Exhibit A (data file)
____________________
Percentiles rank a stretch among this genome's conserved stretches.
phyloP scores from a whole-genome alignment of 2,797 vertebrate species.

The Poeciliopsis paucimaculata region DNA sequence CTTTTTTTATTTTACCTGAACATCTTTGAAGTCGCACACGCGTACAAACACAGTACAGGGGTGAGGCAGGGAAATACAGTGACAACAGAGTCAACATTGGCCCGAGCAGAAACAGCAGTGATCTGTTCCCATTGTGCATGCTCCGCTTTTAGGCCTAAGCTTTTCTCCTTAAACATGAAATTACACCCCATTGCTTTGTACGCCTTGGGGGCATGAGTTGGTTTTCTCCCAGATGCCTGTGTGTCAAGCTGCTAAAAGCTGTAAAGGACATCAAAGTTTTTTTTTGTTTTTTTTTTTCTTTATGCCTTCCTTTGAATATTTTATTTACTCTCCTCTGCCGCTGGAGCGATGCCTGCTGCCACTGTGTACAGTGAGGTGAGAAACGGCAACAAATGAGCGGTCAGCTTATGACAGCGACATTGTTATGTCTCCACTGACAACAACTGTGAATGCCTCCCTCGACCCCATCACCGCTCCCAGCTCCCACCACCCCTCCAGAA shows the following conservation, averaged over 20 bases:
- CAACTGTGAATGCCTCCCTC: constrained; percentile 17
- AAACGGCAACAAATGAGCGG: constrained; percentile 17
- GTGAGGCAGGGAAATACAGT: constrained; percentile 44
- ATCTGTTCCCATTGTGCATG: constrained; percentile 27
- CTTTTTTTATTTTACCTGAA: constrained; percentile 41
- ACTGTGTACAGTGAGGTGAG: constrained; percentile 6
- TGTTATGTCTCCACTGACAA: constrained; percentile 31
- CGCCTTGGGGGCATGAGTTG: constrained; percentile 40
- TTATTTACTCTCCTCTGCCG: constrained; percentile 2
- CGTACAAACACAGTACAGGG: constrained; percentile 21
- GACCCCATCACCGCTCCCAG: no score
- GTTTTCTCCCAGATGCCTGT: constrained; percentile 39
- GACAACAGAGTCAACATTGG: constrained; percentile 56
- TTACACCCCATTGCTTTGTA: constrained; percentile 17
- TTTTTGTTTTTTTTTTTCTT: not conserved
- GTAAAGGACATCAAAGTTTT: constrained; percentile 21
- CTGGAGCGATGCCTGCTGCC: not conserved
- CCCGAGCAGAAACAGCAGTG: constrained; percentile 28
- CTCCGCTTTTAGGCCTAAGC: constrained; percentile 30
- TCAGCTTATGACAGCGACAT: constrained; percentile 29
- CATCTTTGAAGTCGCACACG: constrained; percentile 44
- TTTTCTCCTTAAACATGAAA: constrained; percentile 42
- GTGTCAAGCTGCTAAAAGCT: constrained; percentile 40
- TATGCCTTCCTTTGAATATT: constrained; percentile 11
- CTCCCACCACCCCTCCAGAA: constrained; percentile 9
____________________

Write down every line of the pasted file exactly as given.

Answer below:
Percentiles rank a stretch among this genome's conserved stretches.
phyloP scores from a whole-genome alignment of 2,797 vertebrate species.

The Poeciliopsis paucimaculata region DNA sequence CTTTTTTTATTTTACCTGAACATCTTTGAAGTCGCACACGCGTACAAACACAGTACAGGGGTGAGGCAGGGAAATACAGTGACAACAGAGTCAACATTGGCCCGAGCAGAAACAGCAGTGATCTGTTCCCATTGTGCATGCTCCGCTTTTAGGCCTAAGCTTTTCTCCTTAAACATGAAATTACACCCCATTGCTTTGTACGCCTTGGGGGCATGAGTTGGTTTTCTCCCAGATGCCTGTGTGTCAAGCTGCTAAAAGCTGTAAAGGACATCAAAGTTTTTTTTTGTTTTTTTTTTTCTTTATGCCTTCCTTTGAATATTTTATTTACTCTCCTCTGCCGCTGGAGCGATGCCTGCTGCCACTGTGTACAGTGAGGTGAGAAACGGCAACAAATGAGCGGTCAGCTTATGACAGCGACATTGTTATGTCTCCACTGACAACAACTGTGAATGCCTCCCTCGACCCCATCACCGCTCCCAGCTCCCACCACCCCTCCAGAA shows the following conservation, averaged over 20 bases:
- CAACTGTGAATGCCTCCCTC: constrained; percentile 17
- AAACGGCAACAAATGAGCGG: constrained; percentile 17
- GTGAGGCAGGGAAATACAGT: constrained; percentile 44
- ATCTGTTCCCATTGTGCATG: constrained; percentile 27
- CTTTTTTTATTTTACCTGAA: constrained; percentile 41
- ACTGTGTACAGTGAGGTGAG: constrained; percentile 6
- TGTTATGTCTCCACTGACAA: constrained; percentile 31
- CGCCTTGGGGGCATGAGTTG: constrained; percentile 40
- TTATTTACTCTCCTCTGCCG: constrained; percentile 2
- CGTACAAACACAGTACAGGG: constrained; percentile 21
- GACCCCATCACCGCTCCCAG: no score
- GTTTTCTCCCAGATGCCTGT: constrained; percentile 39
- GACAACAGAGTCAACATTGG: constrained; percentile 56
- TTACACCCCATTGCTTTGTA: constrained; percentile 17
- TTTTTGTTTTTTTTTTTCTT: not conserved
- GTAAAGGACATCAAAGTTTT: constrained; percentile 21
- CTGGAGCGATGCCTGCTGCC: not conserved
- CCCGAGCAGAAACAGCAGTG: constrained; percentile 28
- CTCCGCTTTTAGGCCTAAGC: constrained; percentile 30
- TCAGCTTATGACAGCGACAT: constrained; percentile 29
- CATCTTTGAAGTCGCACACG: constrained; percentile 44
- TTTTCTCCTTAAACATGAAA: constrained; percentile 42
- GTGTCAAGCTGCTAAAAGCT: constrained; percentile 40
- TATGCCTTCCTTTGAATATT: constrained; percentile 11
- CTCCCACCACCCCTCCAGAA: constrained; percentile 9